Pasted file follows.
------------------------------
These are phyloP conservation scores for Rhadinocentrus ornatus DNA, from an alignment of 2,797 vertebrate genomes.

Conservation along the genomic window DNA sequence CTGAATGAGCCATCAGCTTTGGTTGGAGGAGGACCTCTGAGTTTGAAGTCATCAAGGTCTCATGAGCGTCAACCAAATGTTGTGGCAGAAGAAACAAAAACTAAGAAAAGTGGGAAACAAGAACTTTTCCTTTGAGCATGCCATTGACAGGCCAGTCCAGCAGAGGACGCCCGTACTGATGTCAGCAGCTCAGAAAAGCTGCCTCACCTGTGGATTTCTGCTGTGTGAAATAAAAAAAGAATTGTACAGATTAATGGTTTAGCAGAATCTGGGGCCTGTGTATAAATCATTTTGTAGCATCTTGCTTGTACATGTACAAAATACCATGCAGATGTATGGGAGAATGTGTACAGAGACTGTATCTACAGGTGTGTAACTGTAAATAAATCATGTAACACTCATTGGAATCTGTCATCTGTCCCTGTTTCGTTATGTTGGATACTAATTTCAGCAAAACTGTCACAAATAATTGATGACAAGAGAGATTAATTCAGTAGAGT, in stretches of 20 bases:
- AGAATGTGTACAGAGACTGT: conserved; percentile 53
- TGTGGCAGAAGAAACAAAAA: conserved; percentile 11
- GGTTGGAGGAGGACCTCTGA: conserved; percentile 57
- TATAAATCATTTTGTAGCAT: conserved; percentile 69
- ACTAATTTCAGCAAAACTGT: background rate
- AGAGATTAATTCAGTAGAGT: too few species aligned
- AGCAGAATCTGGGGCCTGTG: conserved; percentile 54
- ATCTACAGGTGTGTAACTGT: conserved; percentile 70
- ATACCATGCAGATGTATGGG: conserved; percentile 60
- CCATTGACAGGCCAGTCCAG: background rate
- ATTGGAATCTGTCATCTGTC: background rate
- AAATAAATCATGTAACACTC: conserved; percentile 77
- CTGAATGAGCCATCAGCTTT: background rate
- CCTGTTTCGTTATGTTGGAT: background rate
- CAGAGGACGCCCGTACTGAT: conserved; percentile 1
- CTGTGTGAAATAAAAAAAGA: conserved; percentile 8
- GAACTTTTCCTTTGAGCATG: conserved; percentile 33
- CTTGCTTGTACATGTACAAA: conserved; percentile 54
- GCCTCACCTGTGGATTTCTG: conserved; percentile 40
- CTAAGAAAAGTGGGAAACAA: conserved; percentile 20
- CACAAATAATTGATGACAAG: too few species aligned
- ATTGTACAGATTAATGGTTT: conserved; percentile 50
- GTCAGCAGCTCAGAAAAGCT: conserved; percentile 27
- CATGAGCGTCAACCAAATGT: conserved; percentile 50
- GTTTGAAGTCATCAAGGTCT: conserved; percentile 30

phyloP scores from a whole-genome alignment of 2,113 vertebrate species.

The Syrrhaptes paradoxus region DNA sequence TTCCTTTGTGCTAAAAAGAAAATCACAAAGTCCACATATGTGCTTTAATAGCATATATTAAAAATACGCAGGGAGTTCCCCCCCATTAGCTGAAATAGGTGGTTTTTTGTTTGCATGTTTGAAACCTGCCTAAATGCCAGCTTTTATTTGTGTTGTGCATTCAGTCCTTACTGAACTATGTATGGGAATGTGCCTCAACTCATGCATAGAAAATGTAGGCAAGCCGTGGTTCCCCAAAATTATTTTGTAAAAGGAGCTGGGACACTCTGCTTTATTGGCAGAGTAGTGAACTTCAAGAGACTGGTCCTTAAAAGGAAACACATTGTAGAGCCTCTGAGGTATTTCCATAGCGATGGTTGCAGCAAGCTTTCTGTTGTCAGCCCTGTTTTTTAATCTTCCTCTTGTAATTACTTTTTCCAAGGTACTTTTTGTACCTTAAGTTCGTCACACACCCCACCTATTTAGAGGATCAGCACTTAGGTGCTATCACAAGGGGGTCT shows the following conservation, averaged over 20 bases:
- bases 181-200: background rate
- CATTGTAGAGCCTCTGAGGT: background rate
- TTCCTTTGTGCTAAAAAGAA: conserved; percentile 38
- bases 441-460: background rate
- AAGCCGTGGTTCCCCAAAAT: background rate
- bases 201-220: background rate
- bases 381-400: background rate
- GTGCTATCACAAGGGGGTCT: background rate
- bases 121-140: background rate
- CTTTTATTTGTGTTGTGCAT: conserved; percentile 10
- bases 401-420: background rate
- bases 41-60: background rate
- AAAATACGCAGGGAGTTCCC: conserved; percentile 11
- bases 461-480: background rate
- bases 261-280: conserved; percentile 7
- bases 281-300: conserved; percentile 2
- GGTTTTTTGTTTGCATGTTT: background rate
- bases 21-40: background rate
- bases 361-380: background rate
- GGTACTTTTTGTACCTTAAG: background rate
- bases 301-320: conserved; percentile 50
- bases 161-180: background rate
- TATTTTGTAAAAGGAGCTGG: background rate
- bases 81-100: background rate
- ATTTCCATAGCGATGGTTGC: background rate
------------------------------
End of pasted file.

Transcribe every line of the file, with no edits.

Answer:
These are phyloP conservation scores for Rhadinocentrus ornatus DNA, from an alignment of 2,797 vertebrate genomes.

Conservation along the genomic window DNA sequence CTGAATGAGCCATCAGCTTTGGTTGGAGGAGGACCTCTGAGTTTGAAGTCATCAAGGTCTCATGAGCGTCAACCAAATGTTGTGGCAGAAGAAACAAAAACTAAGAAAAGTGGGAAACAAGAACTTTTCCTTTGAGCATGCCATTGACAGGCCAGTCCAGCAGAGGACGCCCGTACTGATGTCAGCAGCTCAGAAAAGCTGCCTCACCTGTGGATTTCTGCTGTGTGAAATAAAAAAAGAATTGTACAGATTAATGGTTTAGCAGAATCTGGGGCCTGTGTATAAATCATTTTGTAGCATCTTGCTTGTACATGTACAAAATACCATGCAGATGTATGGGAGAATGTGTACAGAGACTGTATCTACAGGTGTGTAACTGTAAATAAATCATGTAACACTCATTGGAATCTGTCATCTGTCCCTGTTTCGTTATGTTGGATACTAATTTCAGCAAAACTGTCACAAATAATTGATGACAAGAGAGATTAATTCAGTAGAGT, in stretches of 20 bases:
- AGAATGTGTACAGAGACTGT: conserved; percentile 53
- TGTGGCAGAAGAAACAAAAA: conserved; percentile 11
- GGTTGGAGGAGGACCTCTGA: conserved; percentile 57
- TATAAATCATTTTGTAGCAT: conserved; percentile 69
- ACTAATTTCAGCAAAACTGT: background rate
- AGAGATTAATTCAGTAGAGT: too few species aligned
- AGCAGAATCTGGGGCCTGTG: conserved; percentile 54
- ATCTACAGGTGTGTAACTGT: conserved; percentile 70
- ATACCATGCAGATGTATGGG: conserved; percentile 60
- CCATTGACAGGCCAGTCCAG: background rate
- ATTGGAATCTGTCATCTGTC: background rate
- AAATAAATCATGTAACACTC: conserved; percentile 77
- CTGAATGAGCCATCAGCTTT: background rate
- CCTGTTTCGTTATGTTGGAT: background rate
- CAGAGGACGCCCGTACTGAT: conserved; percentile 1
- CTGTGTGAAATAAAAAAAGA: conserved; percentile 8
- GAACTTTTCCTTTGAGCATG: conserved; percentile 33
- CTTGCTTGTACATGTACAAA: conserved; percentile 54
- GCCTCACCTGTGGATTTCTG: conserved; percentile 40
- CTAAGAAAAGTGGGAAACAA: conserved; percentile 20
- CACAAATAATTGATGACAAG: too few species aligned
- ATTGTACAGATTAATGGTTT: conserved; percentile 50
- GTCAGCAGCTCAGAAAAGCT: conserved; percentile 27
- CATGAGCGTCAACCAAATGT: conserved; percentile 50
- GTTTGAAGTCATCAAGGTCT: conserved; percentile 30

phyloP scores from a whole-genome alignment of 2,113 vertebrate species.

The Syrrhaptes paradoxus region DNA sequence TTCCTTTGTGCTAAAAAGAAAATCACAAAGTCCACATATGTGCTTTAATAGCATATATTAAAAATACGCAGGGAGTTCCCCCCCATTAGCTGAAATAGGTGGTTTTTTGTTTGCATGTTTGAAACCTGCCTAAATGCCAGCTTTTATTTGTGTTGTGCATTCAGTCCTTACTGAACTATGTATGGGAATGTGCCTCAACTCATGCATAGAAAATGTAGGCAAGCCGTGGTTCCCCAAAATTATTTTGTAAAAGGAGCTGGGACACTCTGCTTTATTGGCAGAGTAGTGAACTTCAAGAGACTGGTCCTTAAAAGGAAACACATTGTAGAGCCTCTGAGGTATTTCCATAGCGATGGTTGCAGCAAGCTTTCTGTTGTCAGCCCTGTTTTTTAATCTTCCTCTTGTAATTACTTTTTCCAAGGTACTTTTTGTACCTTAAGTTCGTCACACACCCCACCTATTTAGAGGATCAGCACTTAGGTGCTATCACAAGGGGGTCT shows the following conservation, averaged over 20 bases:
- bases 181-200: background rate
- CATTGTAGAGCCTCTGAGGT: background rate
- TTCCTTTGTGCTAAAAAGAA: conserved; percentile 38
- bases 441-460: background rate
- AAGCCGTGGTTCCCCAAAAT: background rate
- bases 201-220: background rate
- bases 381-400: background rate
- GTGCTATCACAAGGGGGTCT: background rate
- bases 121-140: background rate
- CTTTTATTTGTGTTGTGCAT: conserved; percentile 10
- bases 401-420: background rate
- bases 41-60: background rate
- AAAATACGCAGGGAGTTCCC: conserved; percentile 11
- bases 461-480: background rate
- bases 261-280: conserved; percentile 7
- bases 281-300: conserved; percentile 2
- GGTTTTTTGTTTGCATGTTT: background rate
- bases 21-40: background rate
- bases 361-380: background rate
- GGTACTTTTTGTACCTTAAG: background rate
- bases 301-320: conserved; percentile 50
- bases 161-180: background rate
- TATTTTGTAAAAGGAGCTGG: background rate
- bases 81-100: background rate
- ATTTCCATAGCGATGGTTGC: background rate